Consort Ban

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Ban Jieyu

Consort Ban (c. 48 BCE? — c. 6 BCE), or Ban Jieyu, (Chinese: 班婕妤; pinyin: Bān Jiéyú; Wade–Giles: Pan Chieh-yü, and also known as Lady Pan) was a Chinese scholar and poet during the Western Han Dynasty (206 BCE – 23 CE). 'Jieyu' (婕妤) was a title for a third-rank palace lady, one rank below concubines (bin, who figured as second-rank palace ladies);[1] her personal name is not known.

Life[edit]

Consort Ban declining to ride with Emperor Cheng on his palanquin. The painting is from the bottom panel of a Northern Wei screen.

Consort Ban started as a junior maid, became a concubine of Emperor Chengdi and quickly rose to prominence at court.[2] She bore him two sons, but both died in infancy. Once she declined an invitation to ride in a palanquin because she feared to distract him from matters of state. She was also renowned as a great scholar, able to recite poems from the Shi Jing and a lot of other texts.

Because neither the Empress Xu nor Consort Ban produced him an heir, the Empress Dowager Wang Zhengjun encouraged him to take more concubines. Around 19 BCE, however, Emperor Cheng took a liking to the dancing girl Zhao Feiyan and her sister Zhao Hede. They were both made concubines and he favored them over Empress Xu and Consort Ban. In 18 BCE both the Empress and Consort Ban were accused of witchcraft. Empress Xu was put under house arrest away from court, but Consort Ban pleaded her case. She used citations of Confucius and made a speech that impressed the emperor and he allowed her to stay at court. She then chose to become a lady in waiting to the Empress Dowager, instead of remaining consort to the Emperor. Consort Ban became part of the emperor's funeral park after his death in 7 BCE and died a year later.[3]

Family[edit]

Consort Ban once saved her brother Ban Zhi from a charge of treason. Ban Zhi was to become the father of the historian Ban Biao. He, in turn, had a son and a daughter, Ban Gu and Ban Zhao, who would complete their father's historic work, Book of Han.

Poems[edit]

She "is accredited with two fu poems"[4] but is best known for the famous poem attributed to her ("Yuan Ge Xing" or "Song of Resentment"), in which she compares herself to a discarded autumn fan. It deals with her sorrow at having been abandoned by the Emperor and is written in the yuefu style of poetry. However, there is a certain historical doubt about the attribution of this song to her, especially since it is not mentioned in her grand-nephew Ban Gu's autobiography of her.[5] The poems attributed to her, or written in her persona, have remained in circulation in the many centuries after her death.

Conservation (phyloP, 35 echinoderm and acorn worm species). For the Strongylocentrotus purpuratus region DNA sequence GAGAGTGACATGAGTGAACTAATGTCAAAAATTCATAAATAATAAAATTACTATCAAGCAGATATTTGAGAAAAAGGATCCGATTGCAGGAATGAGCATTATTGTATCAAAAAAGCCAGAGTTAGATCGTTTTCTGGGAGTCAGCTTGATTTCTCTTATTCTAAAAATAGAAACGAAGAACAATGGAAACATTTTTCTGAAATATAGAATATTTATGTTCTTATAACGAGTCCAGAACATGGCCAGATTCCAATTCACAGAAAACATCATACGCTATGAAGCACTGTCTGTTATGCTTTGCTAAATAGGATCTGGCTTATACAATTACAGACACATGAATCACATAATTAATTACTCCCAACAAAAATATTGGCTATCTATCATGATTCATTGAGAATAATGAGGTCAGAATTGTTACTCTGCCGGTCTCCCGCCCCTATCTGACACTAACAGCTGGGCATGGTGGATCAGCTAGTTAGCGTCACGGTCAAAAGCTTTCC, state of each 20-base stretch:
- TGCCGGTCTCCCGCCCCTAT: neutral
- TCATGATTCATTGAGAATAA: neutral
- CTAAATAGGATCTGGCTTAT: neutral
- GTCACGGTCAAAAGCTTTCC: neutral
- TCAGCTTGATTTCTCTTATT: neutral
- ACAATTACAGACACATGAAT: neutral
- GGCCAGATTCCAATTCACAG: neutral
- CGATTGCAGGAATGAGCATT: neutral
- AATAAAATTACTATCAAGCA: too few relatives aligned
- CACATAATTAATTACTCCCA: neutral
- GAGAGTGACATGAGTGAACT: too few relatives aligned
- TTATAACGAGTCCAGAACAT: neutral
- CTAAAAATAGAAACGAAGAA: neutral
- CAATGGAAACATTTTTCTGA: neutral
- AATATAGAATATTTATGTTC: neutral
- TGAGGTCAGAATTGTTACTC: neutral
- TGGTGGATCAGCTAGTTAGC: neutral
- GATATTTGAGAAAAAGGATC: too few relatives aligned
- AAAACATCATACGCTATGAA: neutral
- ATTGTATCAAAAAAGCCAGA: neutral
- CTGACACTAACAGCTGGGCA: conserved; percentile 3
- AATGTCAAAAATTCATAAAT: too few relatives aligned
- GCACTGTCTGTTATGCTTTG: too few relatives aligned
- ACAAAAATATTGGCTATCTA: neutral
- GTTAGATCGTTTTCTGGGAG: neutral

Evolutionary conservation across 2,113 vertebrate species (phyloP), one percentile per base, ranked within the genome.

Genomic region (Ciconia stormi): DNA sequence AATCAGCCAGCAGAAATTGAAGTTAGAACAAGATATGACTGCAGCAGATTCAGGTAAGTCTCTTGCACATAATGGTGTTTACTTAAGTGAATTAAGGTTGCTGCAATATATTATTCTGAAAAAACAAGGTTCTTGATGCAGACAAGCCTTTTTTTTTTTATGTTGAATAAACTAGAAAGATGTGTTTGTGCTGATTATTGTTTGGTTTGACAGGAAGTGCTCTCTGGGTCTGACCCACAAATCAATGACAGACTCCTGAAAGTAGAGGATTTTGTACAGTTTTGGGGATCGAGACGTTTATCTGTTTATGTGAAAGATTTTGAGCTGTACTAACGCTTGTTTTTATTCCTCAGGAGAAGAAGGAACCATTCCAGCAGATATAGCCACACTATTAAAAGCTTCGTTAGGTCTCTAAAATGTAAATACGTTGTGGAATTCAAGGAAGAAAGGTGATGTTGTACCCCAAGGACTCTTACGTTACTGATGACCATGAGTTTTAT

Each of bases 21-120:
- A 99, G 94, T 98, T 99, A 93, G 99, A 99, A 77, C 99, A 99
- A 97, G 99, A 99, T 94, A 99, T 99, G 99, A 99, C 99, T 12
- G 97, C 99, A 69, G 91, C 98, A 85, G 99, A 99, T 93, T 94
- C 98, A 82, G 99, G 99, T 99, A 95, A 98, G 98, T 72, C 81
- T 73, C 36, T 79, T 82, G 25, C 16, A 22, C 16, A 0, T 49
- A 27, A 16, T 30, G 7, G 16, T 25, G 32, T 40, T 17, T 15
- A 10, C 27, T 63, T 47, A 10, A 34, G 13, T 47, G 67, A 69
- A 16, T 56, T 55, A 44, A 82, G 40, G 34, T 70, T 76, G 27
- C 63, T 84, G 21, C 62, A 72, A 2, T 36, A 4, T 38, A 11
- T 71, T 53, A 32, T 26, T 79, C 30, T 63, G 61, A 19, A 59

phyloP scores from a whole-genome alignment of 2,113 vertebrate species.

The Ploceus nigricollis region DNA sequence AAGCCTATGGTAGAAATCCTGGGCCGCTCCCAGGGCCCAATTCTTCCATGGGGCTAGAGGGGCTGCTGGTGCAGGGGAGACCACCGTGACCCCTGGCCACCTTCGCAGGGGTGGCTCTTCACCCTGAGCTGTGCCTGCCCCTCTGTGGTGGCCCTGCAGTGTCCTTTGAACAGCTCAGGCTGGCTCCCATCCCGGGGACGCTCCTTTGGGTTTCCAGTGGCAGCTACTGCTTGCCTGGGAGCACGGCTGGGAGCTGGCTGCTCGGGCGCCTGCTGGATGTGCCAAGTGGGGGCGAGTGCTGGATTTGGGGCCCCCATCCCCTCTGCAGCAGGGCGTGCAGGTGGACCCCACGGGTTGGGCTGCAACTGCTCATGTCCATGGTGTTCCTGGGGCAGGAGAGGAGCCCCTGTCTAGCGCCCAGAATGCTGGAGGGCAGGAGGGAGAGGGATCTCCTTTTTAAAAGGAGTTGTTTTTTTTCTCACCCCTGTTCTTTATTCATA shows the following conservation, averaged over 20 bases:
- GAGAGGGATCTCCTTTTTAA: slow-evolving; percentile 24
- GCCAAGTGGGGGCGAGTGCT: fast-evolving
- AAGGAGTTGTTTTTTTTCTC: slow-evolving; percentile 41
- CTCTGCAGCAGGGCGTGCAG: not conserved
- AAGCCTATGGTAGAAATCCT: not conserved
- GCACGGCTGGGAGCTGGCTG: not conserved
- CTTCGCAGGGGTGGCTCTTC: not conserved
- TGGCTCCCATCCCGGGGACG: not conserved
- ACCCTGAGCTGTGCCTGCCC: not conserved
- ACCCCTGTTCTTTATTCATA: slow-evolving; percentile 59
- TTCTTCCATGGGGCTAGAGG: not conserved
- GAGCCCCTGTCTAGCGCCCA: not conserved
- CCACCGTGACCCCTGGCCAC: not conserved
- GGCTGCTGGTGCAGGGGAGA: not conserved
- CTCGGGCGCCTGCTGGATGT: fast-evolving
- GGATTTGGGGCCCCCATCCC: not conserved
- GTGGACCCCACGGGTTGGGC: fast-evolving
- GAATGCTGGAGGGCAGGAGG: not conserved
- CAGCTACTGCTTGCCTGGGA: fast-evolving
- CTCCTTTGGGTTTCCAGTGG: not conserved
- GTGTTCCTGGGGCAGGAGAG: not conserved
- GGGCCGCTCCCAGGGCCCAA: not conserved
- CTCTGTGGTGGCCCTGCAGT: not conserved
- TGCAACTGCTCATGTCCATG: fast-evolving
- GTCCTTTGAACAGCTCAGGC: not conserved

Inclusion in the Lienü zhuan[edit]

Her biography was included in the Confucian classic Biographies of Exemplary Women (Lienü Zhuan) compiled by the Han Dynasty scholar Liu Xiang in 18 BCE. Consort Ban's biography is part of Scroll 9, titled Supplemental Biographies (新刊續列女傳).

Notes[edit]

  1. ^ Paul W. Kroll, "The Life and Writings of Su Hui (627-650), Worthy Consort, at the Early Tang Court, Asia Major, Third SeriesVol. 22, No. 2 (2009), p. 38.
  2. ^ Chang, Saussy and Kwong, Women Writers of Traditional China: An Anthology of Poetry and Criticism, Stanford University Press, 2000, p 17.
  3. ^ Chang, Saussy and Kwong, Women Writers of Traditional China: An Anthology of Poetry and Criticism, Stanford University Press, 2000, p 18.
  4. ^ Gaetan Brulotte and John Phillips, Encyclopedia of Erotic Literature. London: Routledge, 2006, p. 108.
  5. ^ Davis, vi

References[edit]

  • Davis, A. R. (Albert Richard), Editor and Introduction,(1970), The Penguin Book of Chinese Verse. (Baltimore: Penguin Books).
  • Kang-i Sun Chang,Haun Saussy,Charles Yim-tze Kwong (1999). Women writers of traditional China: an anthology of poetry and criticism. Stanford University Press. 
  • "Autumn in the Han Palace ", Silkqin.com, last accessed June 7, 2007